Estimation of Multivariate Normal Algorithm (EMNA)

class pypop7.optimizers.eda.emna.EMNA(problem, options)

Estimation of Multivariate Normal Algorithm (EMNA).


EMNA learns the full covariance matrix of the Gaussian sampling distribution, resulting in a cubic time complexity w.r.t. each sampling. Therefore, it is rarely used for large-scale black-box optimization (LSBBO). It is highly recommended to first attempt other more advanced methods for LSBBO.

  • problem (dict) –

    problem arguments with the following common settings (keys):
    • ’fitness_function’ - objective function to be minimized (func),

    • ’ndim_problem’ - number of dimensionality (int),

    • ’upper_boundary’ - upper boundary of search range (array_like),

    • ’lower_boundary’ - lower boundary of search range (array_like).

  • options (dict) –

    optimizer options with the following common settings (keys):
    • ’max_function_evaluations’ - maximum of function evaluations (int, default: np.Inf),

    • ’max_runtime’ - maximal runtime (float, default: np.Inf),

    • ’seed_rng’ - seed for random number generation needed to be explicitly set (int);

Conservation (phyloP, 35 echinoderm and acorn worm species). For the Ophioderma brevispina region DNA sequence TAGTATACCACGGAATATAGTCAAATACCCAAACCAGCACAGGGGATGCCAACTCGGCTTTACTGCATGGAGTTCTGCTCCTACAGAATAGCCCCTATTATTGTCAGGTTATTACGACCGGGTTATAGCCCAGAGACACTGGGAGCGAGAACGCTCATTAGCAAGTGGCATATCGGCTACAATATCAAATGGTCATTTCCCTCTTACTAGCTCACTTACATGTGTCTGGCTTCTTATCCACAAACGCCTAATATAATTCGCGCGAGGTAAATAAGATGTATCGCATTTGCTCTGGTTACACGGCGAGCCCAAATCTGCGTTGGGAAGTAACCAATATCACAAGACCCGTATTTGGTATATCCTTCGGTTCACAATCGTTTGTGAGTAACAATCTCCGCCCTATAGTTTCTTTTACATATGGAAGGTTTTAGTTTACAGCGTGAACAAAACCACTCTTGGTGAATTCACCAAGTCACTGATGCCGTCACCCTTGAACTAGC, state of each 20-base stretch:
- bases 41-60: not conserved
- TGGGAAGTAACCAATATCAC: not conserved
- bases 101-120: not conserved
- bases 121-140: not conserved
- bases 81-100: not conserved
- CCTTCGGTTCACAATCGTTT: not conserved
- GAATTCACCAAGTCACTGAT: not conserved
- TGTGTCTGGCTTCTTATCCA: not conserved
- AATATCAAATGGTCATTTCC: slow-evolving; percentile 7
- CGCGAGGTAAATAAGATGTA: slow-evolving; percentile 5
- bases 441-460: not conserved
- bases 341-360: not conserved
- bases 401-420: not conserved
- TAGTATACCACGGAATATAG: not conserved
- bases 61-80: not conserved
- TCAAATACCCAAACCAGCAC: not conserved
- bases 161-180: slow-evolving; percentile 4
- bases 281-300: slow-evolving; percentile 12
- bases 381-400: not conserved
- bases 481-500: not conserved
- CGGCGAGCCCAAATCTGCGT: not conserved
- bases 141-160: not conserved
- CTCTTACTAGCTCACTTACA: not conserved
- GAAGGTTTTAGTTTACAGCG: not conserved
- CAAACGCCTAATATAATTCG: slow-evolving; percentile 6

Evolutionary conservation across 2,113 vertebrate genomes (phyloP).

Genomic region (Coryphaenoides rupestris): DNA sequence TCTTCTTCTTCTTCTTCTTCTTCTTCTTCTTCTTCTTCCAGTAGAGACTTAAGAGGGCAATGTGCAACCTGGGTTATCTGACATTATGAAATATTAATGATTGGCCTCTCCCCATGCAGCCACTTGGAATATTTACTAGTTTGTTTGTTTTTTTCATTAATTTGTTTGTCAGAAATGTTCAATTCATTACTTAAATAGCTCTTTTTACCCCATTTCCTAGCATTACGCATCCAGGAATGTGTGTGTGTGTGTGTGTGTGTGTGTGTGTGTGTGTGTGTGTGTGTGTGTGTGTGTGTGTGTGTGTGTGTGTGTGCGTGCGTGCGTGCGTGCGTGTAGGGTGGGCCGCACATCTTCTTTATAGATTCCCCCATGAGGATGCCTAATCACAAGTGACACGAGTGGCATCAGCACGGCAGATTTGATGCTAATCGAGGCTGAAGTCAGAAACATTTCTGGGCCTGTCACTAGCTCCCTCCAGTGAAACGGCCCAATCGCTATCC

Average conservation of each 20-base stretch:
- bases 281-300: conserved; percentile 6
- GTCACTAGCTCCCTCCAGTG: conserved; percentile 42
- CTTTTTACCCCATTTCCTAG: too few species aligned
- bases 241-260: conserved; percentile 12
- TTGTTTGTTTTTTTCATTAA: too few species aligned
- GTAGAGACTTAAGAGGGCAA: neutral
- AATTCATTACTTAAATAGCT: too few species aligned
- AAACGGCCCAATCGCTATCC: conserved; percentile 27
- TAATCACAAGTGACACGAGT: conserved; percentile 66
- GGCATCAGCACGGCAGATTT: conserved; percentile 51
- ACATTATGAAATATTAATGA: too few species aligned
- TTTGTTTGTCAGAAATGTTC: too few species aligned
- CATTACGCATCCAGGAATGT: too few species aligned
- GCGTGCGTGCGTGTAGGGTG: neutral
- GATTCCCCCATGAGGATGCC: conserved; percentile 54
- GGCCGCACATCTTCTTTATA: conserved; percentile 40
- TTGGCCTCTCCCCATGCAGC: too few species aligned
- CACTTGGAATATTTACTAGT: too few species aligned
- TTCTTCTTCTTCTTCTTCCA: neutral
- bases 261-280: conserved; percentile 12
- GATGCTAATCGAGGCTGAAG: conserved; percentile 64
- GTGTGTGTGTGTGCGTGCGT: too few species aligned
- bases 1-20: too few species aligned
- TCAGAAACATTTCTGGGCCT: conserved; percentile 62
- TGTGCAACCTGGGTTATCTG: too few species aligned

and with the following particular settings (keys):
    • ’n_individuals’ - number of offspring, offspring population size (int, default: 200),

    • ’n_parents’ - number of parents, parental population size (int, default: int(options[‘n_individuals’]/2)).


Use the optimizer to minimize the well-known test function Rosenbrock:

 1>>> import numpy
 2>>> from pypop7.benchmarks.base_functions import rosenbrock  # function to be minimized
 3>>> from pypop7.optimizers.eda.emna import EMNA
 4>>> problem = {'fitness_function': rosenbrock,  # define problem arguments
 5...            'ndim_problem': 2,
 6...            'lower_boundary': -5*numpy.ones((2,)),
 7...            'upper_boundary': 5*numpy.ones((2,))}
 8>>> options = {'max_function_evaluations': 5000,  # set optimizer options
 9...            'seed_rng': 2022}
10>>> emna = EMNA(problem, options)  # initialize the optimizer class
11>>> results = emna.optimize()  # run the optimization process
12>>> # return the number of function evaluations and best-so-far fitness
13>>> print(f"EMNA: {results['n_function_evaluations']}, {results['best_so_far_y']}")
14EMNA: 5000, 0.008375142194038284

For its correctness checking of coding, refer to this code-based repeatability report for more details.


number of offspring, aka offspring population size.




number of parents, aka parental population size.




Larrañaga, P. and Lozano, J.A. eds., 2002. Estimation of distribution algorithms: A new tool for evolutionary computation. Springer Science & Business Media.

Larranaga, P., Etxeberria, R., Lozano, J.A. and Pena, J.M., 2000. Optimization in continuous domains by learning and simulation of Gaussian networks. Technical Report, Department of Computer Science and Artificial Intelligence, University of the Basque Country.